Unemployment in the EU hit a record high in December and sales before Christmas were dismal. As economists look at the Eurozone, they believe that these signs may indicate a slow emergence from the recession years. While there has been recent optimism about the eurozone’s ability to climb out of the deep banking and public debt crisis, this information is tempered by data that shows jobless rates in November were at their highest level since the introduction of the euro in 1999.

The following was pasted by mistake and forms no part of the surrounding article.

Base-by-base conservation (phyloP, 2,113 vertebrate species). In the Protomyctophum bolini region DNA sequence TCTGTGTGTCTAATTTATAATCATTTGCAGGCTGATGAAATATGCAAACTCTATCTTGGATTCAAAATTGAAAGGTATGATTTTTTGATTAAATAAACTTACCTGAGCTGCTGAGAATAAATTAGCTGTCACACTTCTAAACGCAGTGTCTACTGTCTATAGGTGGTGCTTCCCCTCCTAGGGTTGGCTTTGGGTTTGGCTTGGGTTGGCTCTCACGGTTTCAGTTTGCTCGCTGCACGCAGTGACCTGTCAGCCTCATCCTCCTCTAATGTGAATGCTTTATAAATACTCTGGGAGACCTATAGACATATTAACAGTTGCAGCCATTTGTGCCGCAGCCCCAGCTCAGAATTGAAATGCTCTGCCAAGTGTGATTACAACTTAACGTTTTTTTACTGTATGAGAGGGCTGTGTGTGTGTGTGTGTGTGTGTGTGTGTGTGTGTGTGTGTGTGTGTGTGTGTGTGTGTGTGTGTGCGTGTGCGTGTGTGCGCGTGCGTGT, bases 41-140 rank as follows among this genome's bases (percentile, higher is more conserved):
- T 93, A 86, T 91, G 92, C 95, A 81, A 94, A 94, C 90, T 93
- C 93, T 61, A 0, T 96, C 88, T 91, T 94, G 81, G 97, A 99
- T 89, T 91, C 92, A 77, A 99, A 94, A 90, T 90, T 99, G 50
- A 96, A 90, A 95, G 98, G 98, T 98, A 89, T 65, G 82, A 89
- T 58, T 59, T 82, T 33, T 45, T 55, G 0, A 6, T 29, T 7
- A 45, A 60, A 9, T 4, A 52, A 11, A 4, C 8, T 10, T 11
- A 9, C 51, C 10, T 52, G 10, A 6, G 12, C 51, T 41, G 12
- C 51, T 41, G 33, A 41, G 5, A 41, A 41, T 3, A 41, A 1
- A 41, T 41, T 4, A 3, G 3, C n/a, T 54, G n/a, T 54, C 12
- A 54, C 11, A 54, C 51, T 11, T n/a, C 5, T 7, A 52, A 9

As Martin Van Vliet, an economist at ING in Amsterdam said, “A growing number of businesses are beginning to see light at the end of the tunnel, but consumers remain very gloomy. Consumer spending is crucial to ensure a sustainable recovery.”
Unemployment rose to 11.8 pc of the working population (which translates to 18.82 million people). The most significant rise in unemployment over the past year was in Greece, where joblessness soared to 26pc in September. This was up 7.1% over the September 2011 numbers. Austria posted the lowest unemployment rate rate in the EU at 4.5pc.